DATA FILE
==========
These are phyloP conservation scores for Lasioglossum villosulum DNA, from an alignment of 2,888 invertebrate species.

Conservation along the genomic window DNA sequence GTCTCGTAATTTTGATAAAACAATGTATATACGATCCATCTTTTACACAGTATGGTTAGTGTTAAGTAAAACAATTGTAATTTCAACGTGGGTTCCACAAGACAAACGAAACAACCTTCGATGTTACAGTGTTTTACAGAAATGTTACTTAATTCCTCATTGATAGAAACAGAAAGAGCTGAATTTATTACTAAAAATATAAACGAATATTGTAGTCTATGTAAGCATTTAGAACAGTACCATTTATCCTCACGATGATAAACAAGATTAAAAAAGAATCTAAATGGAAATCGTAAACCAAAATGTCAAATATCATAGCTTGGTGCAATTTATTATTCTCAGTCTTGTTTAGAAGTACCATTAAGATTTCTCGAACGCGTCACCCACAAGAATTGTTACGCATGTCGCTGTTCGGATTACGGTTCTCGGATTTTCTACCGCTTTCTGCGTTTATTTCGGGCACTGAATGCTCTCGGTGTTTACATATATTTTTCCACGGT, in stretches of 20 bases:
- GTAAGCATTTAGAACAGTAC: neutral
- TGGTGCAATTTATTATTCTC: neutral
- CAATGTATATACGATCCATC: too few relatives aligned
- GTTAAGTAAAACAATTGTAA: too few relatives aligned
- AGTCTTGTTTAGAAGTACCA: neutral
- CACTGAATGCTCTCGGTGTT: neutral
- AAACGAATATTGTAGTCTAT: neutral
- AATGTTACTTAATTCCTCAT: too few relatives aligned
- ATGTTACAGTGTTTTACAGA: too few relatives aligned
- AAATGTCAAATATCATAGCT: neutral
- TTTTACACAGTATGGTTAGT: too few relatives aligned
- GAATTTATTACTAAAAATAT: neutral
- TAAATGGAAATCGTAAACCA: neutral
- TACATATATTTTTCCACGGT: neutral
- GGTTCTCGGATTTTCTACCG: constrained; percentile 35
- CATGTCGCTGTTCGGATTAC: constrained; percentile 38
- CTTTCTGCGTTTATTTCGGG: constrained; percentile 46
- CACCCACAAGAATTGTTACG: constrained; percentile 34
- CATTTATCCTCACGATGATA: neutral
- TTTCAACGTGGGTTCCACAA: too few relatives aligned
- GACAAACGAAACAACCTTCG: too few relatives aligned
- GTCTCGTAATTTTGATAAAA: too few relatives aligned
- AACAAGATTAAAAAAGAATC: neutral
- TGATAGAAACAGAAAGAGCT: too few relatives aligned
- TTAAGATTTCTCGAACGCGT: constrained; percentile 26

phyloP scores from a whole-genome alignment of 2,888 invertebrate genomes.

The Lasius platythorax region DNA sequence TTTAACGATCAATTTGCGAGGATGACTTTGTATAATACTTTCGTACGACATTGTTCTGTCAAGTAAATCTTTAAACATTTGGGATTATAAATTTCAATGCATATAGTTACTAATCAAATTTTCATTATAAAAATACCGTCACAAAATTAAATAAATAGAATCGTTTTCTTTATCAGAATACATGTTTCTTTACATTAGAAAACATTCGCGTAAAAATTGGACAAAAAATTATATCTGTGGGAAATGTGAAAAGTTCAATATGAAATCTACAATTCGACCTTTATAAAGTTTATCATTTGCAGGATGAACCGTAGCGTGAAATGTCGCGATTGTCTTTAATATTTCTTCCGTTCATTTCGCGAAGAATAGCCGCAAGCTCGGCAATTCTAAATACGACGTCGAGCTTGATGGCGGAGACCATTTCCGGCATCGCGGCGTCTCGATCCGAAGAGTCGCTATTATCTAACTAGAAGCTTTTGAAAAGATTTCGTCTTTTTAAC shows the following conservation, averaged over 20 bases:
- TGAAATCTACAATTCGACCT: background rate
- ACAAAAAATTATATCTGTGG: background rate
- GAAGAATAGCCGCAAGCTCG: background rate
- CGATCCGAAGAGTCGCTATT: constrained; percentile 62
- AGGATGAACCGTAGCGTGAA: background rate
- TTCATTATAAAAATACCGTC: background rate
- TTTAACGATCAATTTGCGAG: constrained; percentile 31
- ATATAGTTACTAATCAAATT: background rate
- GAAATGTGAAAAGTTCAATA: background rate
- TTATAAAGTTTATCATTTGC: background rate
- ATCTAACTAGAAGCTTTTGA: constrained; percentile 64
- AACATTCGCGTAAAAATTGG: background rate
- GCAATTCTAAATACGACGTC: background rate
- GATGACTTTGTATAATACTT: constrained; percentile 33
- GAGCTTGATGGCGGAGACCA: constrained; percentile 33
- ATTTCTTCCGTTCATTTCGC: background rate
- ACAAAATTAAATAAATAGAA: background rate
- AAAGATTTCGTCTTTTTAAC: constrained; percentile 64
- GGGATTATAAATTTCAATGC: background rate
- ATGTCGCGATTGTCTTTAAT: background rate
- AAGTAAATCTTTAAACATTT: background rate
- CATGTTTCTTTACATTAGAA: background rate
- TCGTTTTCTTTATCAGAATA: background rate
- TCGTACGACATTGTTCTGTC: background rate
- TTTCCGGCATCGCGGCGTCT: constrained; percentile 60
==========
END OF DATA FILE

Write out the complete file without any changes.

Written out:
These are phyloP conservation scores for Lasioglossum villosulum DNA, from an alignment of 2,888 invertebrate species.

Conservation along the genomic window DNA sequence GTCTCGTAATTTTGATAAAACAATGTATATACGATCCATCTTTTACACAGTATGGTTAGTGTTAAGTAAAACAATTGTAATTTCAACGTGGGTTCCACAAGACAAACGAAACAACCTTCGATGTTACAGTGTTTTACAGAAATGTTACTTAATTCCTCATTGATAGAAACAGAAAGAGCTGAATTTATTACTAAAAATATAAACGAATATTGTAGTCTATGTAAGCATTTAGAACAGTACCATTTATCCTCACGATGATAAACAAGATTAAAAAAGAATCTAAATGGAAATCGTAAACCAAAATGTCAAATATCATAGCTTGGTGCAATTTATTATTCTCAGTCTTGTTTAGAAGTACCATTAAGATTTCTCGAACGCGTCACCCACAAGAATTGTTACGCATGTCGCTGTTCGGATTACGGTTCTCGGATTTTCTACCGCTTTCTGCGTTTATTTCGGGCACTGAATGCTCTCGGTGTTTACATATATTTTTCCACGGT, in stretches of 20 bases:
- GTAAGCATTTAGAACAGTAC: neutral
- TGGTGCAATTTATTATTCTC: neutral
- CAATGTATATACGATCCATC: too few relatives aligned
- GTTAAGTAAAACAATTGTAA: too few relatives aligned
- AGTCTTGTTTAGAAGTACCA: neutral
- CACTGAATGCTCTCGGTGTT: neutral
- AAACGAATATTGTAGTCTAT: neutral
- AATGTTACTTAATTCCTCAT: too few relatives aligned
- ATGTTACAGTGTTTTACAGA: too few relatives aligned
- AAATGTCAAATATCATAGCT: neutral
- TTTTACACAGTATGGTTAGT: too few relatives aligned
- GAATTTATTACTAAAAATAT: neutral
- TAAATGGAAATCGTAAACCA: neutral
- TACATATATTTTTCCACGGT: neutral
- GGTTCTCGGATTTTCTACCG: constrained; percentile 35
- CATGTCGCTGTTCGGATTAC: constrained; percentile 38
- CTTTCTGCGTTTATTTCGGG: constrained; percentile 46
- CACCCACAAGAATTGTTACG: constrained; percentile 34
- CATTTATCCTCACGATGATA: neutral
- TTTCAACGTGGGTTCCACAA: too few relatives aligned
- GACAAACGAAACAACCTTCG: too few relatives aligned
- GTCTCGTAATTTTGATAAAA: too few relatives aligned
- AACAAGATTAAAAAAGAATC: neutral
- TGATAGAAACAGAAAGAGCT: too few relatives aligned
- TTAAGATTTCTCGAACGCGT: constrained; percentile 26

phyloP scores from a whole-genome alignment of 2,888 invertebrate genomes.

The Lasius platythorax region DNA sequence TTTAACGATCAATTTGCGAGGATGACTTTGTATAATACTTTCGTACGACATTGTTCTGTCAAGTAAATCTTTAAACATTTGGGATTATAAATTTCAATGCATATAGTTACTAATCAAATTTTCATTATAAAAATACCGTCACAAAATTAAATAAATAGAATCGTTTTCTTTATCAGAATACATGTTTCTTTACATTAGAAAACATTCGCGTAAAAATTGGACAAAAAATTATATCTGTGGGAAATGTGAAAAGTTCAATATGAAATCTACAATTCGACCTTTATAAAGTTTATCATTTGCAGGATGAACCGTAGCGTGAAATGTCGCGATTGTCTTTAATATTTCTTCCGTTCATTTCGCGAAGAATAGCCGCAAGCTCGGCAATTCTAAATACGACGTCGAGCTTGATGGCGGAGACCATTTCCGGCATCGCGGCGTCTCGATCCGAAGAGTCGCTATTATCTAACTAGAAGCTTTTGAAAAGATTTCGTCTTTTTAAC shows the following conservation, averaged over 20 bases:
- TGAAATCTACAATTCGACCT: background rate
- ACAAAAAATTATATCTGTGG: background rate
- GAAGAATAGCCGCAAGCTCG: background rate
- CGATCCGAAGAGTCGCTATT: constrained; percentile 62
- AGGATGAACCGTAGCGTGAA: background rate
- TTCATTATAAAAATACCGTC: background rate
- TTTAACGATCAATTTGCGAG: constrained; percentile 31
- ATATAGTTACTAATCAAATT: background rate
- GAAATGTGAAAAGTTCAATA: background rate
- TTATAAAGTTTATCATTTGC: background rate
- ATCTAACTAGAAGCTTTTGA: constrained; percentile 64
- AACATTCGCGTAAAAATTGG: background rate
- GCAATTCTAAATACGACGTC: background rate
- GATGACTTTGTATAATACTT: constrained; percentile 33
- GAGCTTGATGGCGGAGACCA: constrained; percentile 33
- ATTTCTTCCGTTCATTTCGC: background rate
- ACAAAATTAAATAAATAGAA: background rate
- AAAGATTTCGTCTTTTTAAC: constrained; percentile 64
- GGGATTATAAATTTCAATGC: background rate
- ATGTCGCGATTGTCTTTAAT: background rate
- AAGTAAATCTTTAAACATTT: background rate
- CATGTTTCTTTACATTAGAA: background rate
- TCGTTTTCTTTATCAGAATA: background rate
- TCGTACGACATTGTTCTGTC: background rate
- TTTCCGGCATCGCGGCGTCT: constrained; percentile 60